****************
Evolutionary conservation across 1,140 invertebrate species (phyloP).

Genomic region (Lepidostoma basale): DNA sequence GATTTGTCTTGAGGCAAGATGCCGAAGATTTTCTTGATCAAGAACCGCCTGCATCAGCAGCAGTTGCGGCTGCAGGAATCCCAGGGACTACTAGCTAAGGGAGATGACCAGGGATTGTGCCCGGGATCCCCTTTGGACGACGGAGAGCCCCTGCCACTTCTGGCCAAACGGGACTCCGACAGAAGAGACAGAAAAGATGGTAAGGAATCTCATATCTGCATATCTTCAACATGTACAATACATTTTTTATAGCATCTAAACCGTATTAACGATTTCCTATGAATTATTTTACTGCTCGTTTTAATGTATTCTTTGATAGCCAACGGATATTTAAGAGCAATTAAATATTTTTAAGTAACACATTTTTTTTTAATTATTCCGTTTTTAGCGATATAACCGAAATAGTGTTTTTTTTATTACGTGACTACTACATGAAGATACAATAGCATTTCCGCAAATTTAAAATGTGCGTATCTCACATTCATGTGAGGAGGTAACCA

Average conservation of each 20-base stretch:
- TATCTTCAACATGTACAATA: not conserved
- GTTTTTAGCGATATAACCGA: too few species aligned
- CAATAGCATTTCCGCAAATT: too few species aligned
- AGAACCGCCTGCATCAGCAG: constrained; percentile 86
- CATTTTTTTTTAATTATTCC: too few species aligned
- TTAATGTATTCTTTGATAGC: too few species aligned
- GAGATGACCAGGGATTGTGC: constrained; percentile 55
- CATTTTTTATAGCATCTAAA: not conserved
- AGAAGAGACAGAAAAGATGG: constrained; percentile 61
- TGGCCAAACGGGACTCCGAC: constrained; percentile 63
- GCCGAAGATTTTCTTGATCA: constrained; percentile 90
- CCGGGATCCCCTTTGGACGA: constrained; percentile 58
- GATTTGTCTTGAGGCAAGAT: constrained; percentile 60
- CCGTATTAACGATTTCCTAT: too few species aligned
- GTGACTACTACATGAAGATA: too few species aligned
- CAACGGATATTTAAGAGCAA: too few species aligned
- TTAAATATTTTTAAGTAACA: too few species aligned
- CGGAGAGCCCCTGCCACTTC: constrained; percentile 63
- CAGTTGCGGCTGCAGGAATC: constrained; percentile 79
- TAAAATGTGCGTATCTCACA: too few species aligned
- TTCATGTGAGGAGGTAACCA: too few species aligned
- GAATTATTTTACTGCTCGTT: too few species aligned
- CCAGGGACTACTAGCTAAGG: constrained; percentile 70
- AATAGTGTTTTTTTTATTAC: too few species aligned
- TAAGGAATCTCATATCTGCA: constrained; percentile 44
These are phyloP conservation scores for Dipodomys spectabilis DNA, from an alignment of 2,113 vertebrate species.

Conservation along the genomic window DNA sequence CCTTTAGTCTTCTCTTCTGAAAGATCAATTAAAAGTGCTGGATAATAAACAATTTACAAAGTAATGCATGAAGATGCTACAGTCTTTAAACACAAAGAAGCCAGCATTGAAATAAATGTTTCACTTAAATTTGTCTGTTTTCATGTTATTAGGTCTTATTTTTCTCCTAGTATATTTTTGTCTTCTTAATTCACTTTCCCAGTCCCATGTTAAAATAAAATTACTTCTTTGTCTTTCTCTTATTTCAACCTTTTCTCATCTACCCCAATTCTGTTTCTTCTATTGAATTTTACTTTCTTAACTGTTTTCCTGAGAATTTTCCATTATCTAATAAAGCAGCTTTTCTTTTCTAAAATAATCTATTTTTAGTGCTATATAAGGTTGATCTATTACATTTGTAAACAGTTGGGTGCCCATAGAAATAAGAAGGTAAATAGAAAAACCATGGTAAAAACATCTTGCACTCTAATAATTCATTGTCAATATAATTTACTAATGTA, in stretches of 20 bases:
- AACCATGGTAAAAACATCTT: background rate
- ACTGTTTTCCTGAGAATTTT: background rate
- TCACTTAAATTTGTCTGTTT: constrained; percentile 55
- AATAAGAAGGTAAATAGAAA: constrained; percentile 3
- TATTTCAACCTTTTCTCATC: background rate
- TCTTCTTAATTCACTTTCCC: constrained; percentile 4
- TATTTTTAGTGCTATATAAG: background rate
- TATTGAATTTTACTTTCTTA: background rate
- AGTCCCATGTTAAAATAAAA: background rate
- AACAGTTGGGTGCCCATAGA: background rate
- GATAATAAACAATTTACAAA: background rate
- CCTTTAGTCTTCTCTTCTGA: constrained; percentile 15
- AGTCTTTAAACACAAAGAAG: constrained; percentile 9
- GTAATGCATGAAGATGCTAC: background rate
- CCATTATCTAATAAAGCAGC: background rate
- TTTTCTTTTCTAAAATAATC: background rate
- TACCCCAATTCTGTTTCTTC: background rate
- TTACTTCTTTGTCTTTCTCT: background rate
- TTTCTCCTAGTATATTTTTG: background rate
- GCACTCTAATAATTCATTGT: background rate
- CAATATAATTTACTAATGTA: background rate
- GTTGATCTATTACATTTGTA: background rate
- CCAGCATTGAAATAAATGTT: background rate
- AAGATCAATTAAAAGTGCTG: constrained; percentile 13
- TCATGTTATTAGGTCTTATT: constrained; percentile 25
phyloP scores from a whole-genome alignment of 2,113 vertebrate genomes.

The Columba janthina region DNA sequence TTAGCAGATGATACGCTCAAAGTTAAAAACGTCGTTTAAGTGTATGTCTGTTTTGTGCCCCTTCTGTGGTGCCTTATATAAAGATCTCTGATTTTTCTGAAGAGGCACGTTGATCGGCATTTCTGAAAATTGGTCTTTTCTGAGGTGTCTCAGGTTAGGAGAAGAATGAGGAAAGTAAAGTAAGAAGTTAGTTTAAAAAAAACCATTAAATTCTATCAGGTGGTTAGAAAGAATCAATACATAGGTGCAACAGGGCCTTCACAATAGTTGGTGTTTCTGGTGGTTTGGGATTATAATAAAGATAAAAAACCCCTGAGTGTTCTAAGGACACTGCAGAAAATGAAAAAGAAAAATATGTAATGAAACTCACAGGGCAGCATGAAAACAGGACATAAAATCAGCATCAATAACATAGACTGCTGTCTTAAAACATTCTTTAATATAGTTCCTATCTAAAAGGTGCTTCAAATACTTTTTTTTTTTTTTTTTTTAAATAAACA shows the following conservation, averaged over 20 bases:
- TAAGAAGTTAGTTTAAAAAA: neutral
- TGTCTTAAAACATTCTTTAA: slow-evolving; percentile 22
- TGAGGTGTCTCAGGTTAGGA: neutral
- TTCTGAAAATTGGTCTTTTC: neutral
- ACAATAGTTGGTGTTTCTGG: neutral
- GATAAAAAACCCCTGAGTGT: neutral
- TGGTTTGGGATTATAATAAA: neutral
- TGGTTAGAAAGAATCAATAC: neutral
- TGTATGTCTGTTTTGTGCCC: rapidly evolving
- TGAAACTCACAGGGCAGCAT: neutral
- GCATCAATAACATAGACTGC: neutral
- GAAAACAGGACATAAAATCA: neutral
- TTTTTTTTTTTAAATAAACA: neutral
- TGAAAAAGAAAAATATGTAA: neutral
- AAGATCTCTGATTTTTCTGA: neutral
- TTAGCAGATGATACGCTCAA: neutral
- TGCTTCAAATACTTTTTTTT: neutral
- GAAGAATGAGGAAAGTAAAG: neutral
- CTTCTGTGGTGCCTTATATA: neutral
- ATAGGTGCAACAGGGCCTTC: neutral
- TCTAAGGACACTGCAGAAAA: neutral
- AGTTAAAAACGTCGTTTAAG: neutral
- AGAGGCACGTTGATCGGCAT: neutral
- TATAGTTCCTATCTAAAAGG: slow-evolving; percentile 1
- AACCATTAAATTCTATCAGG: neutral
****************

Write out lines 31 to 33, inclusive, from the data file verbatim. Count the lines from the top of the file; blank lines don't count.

- AACCATGGTAAAAACATCTT: background rate
- ACTGTTTTCCTGAGAATTTT: background rate
- TCACTTAAATTTGTCTGTTT: constrained; percentile 55